Coping: A drunk and lecherous vegan hipster killed my summer buzz

Whiling away a sunny Sunday afternoon in a beer garden made me despair of drunkenness

Photograph: iStock

Photograph: iStock

 

We’ve had a glimpse of some truly great weather since “summer” (if you’ll permit the indulgence) “began” (that’s Irish for came and very quickly went away again).

It was the sort of weather that causes the world to relax, open like a fist, and release a cheeping, screeching, softly blooming cacophony of new life. The air was thick as a warm liquid with the honeyed scent of pollen, grass was suddenly shin-high and rustling with secrets, and, as per usual, next door’s cat – which we have named Susan, since we don’t know her name, was yowling urgently under our bedroom window until someone came out to pet her.

Like all Irish people, in the two-day period after the sunny weather appears but before we start complaining that in fact really it’s too hot and we aren’t designed for this sort of lark at all, I tried to make the most of it.

I ended up sitting in a beer garden, which is unusual. As a teetotaller, I usually conduct my business away from pubs, but some friends were going and I found my old sun hat squashed under a shoebox in the wardrobe. It would be nice to be in the sun, I thought, rubbing suncream behind my ears with furious diligence. As I sat there, with the brim of my hat at an offensively jaunty angle at about 3pm on a Sunday, a very large and woolly bee laboured by, buzzing like a washing machine on a spin cycle, and settled next to me on the red bench where I was sitting. The moment was idyllic. The bee looked regal, I thought, noble. He squatted by me on the bench, trying vainly to find some source of nectar. I was just in the process of naming the bee Harold when a drunk man reeled over and sat on him. I heard Harold’s rotund little body firmly squish under the man’s clumsy weight, and despaired of drunkenness.

I stared malevolently at the back of the man’s head as he prattled on at a wholly uninterested girl about how important his veganism was to him. “That’s why I love this pub so much,” he said. “I can enjoy a beer without compromising the principles that are so important to me.” By this time, he was looking rather carnivorously down the girl’s top, and as he shifted again in his seat, I could see Harold’s remains streaked up the back of his shorts like a small but obvious poo stain.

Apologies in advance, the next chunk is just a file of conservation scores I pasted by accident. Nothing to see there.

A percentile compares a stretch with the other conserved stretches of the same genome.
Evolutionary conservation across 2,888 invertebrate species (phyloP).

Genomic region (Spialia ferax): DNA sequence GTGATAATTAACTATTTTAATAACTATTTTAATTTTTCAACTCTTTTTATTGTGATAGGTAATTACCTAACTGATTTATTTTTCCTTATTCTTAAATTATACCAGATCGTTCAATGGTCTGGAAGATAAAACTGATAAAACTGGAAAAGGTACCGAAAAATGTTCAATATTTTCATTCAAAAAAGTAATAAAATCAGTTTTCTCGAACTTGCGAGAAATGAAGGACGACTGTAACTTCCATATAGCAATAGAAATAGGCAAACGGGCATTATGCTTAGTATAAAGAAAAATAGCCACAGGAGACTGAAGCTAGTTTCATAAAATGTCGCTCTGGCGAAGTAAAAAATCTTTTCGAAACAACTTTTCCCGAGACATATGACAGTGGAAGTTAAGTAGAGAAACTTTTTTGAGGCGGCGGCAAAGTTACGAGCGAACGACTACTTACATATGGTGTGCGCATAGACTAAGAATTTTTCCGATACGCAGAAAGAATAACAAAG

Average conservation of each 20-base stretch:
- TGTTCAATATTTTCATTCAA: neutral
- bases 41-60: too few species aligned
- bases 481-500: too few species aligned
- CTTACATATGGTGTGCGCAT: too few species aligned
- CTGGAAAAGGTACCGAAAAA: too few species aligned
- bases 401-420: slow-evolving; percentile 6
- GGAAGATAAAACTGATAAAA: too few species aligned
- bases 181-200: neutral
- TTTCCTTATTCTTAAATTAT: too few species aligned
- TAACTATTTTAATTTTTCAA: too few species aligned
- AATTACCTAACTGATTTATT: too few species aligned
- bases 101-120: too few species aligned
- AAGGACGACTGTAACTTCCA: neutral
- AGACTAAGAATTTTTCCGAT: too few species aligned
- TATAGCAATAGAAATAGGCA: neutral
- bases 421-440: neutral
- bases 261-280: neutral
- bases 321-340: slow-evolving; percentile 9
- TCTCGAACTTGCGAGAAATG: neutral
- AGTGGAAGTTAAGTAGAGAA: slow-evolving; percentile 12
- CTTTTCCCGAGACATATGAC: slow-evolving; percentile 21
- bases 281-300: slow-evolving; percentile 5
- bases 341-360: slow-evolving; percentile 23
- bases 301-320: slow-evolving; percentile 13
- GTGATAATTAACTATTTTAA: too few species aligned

Harold deserved a better end than the literal end of an incredibly self-absorbed and rather drunk vegan hipster.

Hip, sober Nietzsche

It made me think of Nietzsche – another hipster, and just as lecherous (the guy was touching the girl’s knee now; she looked uncomfortable), but not vegan and certainly less of a twit. When he went on holiday in 1871 with his sister, the hotel bill for the week shows Nietzsche enjoyed 14 glasses of milk. He considered alcohol to be an act of aversion: a way of avoiding life’s discomfort and unhappiness that ultimately made people sad anyway.

Nietzsche was not one for avoiding difficulty. He believed doing so was a way of missing out on much of the important substance of life, and preventing self-development. He loathed the German culture of drinking until drunkenness, and believed drinking excessively in a social setting dooms any conversation to meaninglessness. He found excessive drinking to be a sure way of stymieing personal development. Given the man next to me was now talking at the girl about the fact he thought collecting honey was cruelty to bees – all the while with the squashed remnants of Harold mashed into the seat of his trousers – I tended to agree with Nietzsche.

The conversation moved on somewhat. “Really, I’d consider myself a feminist,” he slurred at the girl, who now looked alarmed. I got up, turned to her and said in a very deliberate tone, “Excuse me. Do you know where the loo is?” She leapt up. “Yes. Yes, I’ll show you!” I turned to the man, and said politely, “You have a mashed bumblebee on your arse.”

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